106 Unremarkable Ct Scan Results

The report from the radiology department lists the components of the torso. And next to each part, the word “unremarkable”. Lungs, unremarkable. Liver, unremarkable. Colon, unremarkable. Never has it been so pleasing to be unremarkable.

Dr. Wilfong called with the unremarkable Ct Scan results.  It must be a glorious type of call to make.  I know that some people receive the opposite, and I feel so much compassion for that, for the deliverer and receivers of such news.

My situation is the ideal.  From “the scientific standpoint”, the Ideal has occurred.  The surgery removed the main mass.  It was an unplanned surgery, emergent.  It was not supposed to happen.  But because the chemotherapy worked so well, the mass pulled at the surface of the colon and perforated it.  Dr. Haque removed the mass, some of the lymph system, and a few other “unnecessary” components of my body to boot. I could have died.  But I did not.

And the chemotherapy also worked in the liver.  Three rounds.  I had barely received the third dose, and had it coursing through my veins as the surgery team pulled the parts out of my abdomen.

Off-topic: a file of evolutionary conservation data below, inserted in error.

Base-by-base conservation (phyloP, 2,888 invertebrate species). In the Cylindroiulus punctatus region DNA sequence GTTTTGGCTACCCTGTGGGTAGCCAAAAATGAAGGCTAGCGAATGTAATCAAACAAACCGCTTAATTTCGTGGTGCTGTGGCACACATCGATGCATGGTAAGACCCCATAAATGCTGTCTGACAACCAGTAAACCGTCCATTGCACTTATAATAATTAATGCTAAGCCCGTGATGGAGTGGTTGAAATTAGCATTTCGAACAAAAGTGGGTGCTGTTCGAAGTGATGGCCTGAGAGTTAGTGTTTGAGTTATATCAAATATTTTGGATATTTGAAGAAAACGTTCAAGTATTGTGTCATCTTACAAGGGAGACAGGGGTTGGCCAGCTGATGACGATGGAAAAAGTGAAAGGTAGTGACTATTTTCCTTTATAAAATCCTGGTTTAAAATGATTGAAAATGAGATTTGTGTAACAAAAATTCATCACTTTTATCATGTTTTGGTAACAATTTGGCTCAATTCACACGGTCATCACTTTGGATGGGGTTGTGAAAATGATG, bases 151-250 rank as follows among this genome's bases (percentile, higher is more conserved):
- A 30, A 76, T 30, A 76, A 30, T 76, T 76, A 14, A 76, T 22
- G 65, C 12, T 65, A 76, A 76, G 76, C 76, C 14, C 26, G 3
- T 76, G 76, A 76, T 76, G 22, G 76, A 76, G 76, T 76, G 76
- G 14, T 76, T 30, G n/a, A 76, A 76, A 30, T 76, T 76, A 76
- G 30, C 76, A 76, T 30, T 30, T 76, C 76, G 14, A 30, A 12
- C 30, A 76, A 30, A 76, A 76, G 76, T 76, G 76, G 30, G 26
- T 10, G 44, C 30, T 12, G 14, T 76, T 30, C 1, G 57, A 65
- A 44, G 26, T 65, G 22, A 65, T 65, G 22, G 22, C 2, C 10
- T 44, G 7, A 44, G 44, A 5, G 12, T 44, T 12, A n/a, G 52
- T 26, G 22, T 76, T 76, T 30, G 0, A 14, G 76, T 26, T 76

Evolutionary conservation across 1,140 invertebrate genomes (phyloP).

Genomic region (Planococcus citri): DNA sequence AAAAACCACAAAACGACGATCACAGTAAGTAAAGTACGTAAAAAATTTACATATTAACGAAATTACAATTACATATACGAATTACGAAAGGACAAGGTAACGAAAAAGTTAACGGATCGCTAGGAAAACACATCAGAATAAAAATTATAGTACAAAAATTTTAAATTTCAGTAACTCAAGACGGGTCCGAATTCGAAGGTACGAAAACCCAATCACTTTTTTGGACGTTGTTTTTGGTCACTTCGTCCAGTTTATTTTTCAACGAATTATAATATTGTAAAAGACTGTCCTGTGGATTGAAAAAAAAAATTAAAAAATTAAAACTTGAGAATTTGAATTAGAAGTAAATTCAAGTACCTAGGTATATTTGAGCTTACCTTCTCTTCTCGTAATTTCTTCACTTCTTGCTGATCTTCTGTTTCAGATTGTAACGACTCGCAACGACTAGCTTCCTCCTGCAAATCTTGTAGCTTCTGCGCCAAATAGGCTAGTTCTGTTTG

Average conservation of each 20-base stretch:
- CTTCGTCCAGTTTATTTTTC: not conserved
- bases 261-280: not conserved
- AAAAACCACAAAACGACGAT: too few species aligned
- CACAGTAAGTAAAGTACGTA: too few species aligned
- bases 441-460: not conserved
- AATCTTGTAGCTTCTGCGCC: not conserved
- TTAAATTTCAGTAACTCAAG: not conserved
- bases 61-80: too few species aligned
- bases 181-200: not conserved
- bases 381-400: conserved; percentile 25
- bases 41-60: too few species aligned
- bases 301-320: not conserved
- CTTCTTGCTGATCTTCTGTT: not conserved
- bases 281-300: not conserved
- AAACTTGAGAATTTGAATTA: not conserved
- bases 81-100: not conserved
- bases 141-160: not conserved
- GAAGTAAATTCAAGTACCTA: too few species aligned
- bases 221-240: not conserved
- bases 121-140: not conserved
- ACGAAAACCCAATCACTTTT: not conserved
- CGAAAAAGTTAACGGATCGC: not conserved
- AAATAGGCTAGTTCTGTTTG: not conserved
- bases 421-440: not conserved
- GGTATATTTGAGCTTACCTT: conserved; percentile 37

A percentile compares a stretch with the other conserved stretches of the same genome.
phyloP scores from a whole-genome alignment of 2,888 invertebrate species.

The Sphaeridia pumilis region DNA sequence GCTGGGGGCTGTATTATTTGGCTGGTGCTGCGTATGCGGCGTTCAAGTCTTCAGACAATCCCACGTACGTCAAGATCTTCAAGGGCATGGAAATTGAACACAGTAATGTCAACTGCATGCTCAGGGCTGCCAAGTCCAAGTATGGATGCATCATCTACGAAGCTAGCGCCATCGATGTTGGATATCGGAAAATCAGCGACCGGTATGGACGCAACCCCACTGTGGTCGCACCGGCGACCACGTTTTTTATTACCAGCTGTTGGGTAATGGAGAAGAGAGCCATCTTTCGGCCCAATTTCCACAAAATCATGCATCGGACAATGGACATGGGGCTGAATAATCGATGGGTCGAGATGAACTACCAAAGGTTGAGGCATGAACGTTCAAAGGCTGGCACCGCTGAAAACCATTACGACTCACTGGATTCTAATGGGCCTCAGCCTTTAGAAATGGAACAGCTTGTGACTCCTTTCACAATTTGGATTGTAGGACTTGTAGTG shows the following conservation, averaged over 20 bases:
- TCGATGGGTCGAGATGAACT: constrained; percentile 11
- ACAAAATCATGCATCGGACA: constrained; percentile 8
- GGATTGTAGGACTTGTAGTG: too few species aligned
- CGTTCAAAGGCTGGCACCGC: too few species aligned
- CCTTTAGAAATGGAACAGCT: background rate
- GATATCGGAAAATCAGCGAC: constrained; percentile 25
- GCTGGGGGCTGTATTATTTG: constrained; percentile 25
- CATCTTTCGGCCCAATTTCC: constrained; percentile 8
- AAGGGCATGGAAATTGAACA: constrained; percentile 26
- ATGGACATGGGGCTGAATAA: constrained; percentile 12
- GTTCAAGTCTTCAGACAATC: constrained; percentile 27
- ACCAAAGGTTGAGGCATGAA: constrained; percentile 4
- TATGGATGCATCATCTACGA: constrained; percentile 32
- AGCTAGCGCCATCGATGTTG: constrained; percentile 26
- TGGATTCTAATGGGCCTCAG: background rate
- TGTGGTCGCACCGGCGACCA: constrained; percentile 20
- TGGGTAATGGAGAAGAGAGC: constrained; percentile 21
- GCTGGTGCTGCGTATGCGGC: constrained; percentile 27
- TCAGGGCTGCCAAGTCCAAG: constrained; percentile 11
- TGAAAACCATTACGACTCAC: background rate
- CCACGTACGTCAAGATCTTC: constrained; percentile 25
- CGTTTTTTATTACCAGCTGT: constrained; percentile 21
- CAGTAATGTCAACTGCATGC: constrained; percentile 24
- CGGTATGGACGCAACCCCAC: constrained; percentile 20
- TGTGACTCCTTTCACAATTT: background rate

In the liver, there were two spots, two marbles of cancer.  The CT Scan shows that they are not there, not visible. “Highly reactive to the chemotherapy.”  

The chemotherapy could have killed me.  I could have died.  I did not.

The report from the radiology department lists the components of the torso.  And next to each part, the word “unremarkable”.  Lungs, unremarkable.  Liver, unremarkable.  Colon, unremarkable.  Never has it been so pleasing to be unremarkable.

The feeling is shock.  Like a mind trying to grasp that the terrain entirely changed with the shift of a chicain.  Logic spins and weaves, working to comprehend, working to create a new story.  Footing lost, ground shifting.  Falling like Alice through the hole.  A different dimension, a new world with alternative colors, a new watch.  A new pocket watch hanging from a shiny chain and ticking a different rhythm. 

I could have died, but I did not.

Author: Michele Plumb Stowell

Michele Stowell was a teacher, a hand holder, and encouraging voice. Born an early Gen Xer, she has lived in Western Washington for the duration. Her children, two spectacular genetic daughters and an uncountable number of marvelous scout and school sons and daughters, shine as her biggest impact and her greatest blessing. Just before her 54th birthday, Michele was diagnosed with stage four cancer. Her writing and art work are expressions of the drama and the joy of living earth bound. On October 24, 2021, Michele was released from her physical body, transported to continue her work on other realms.

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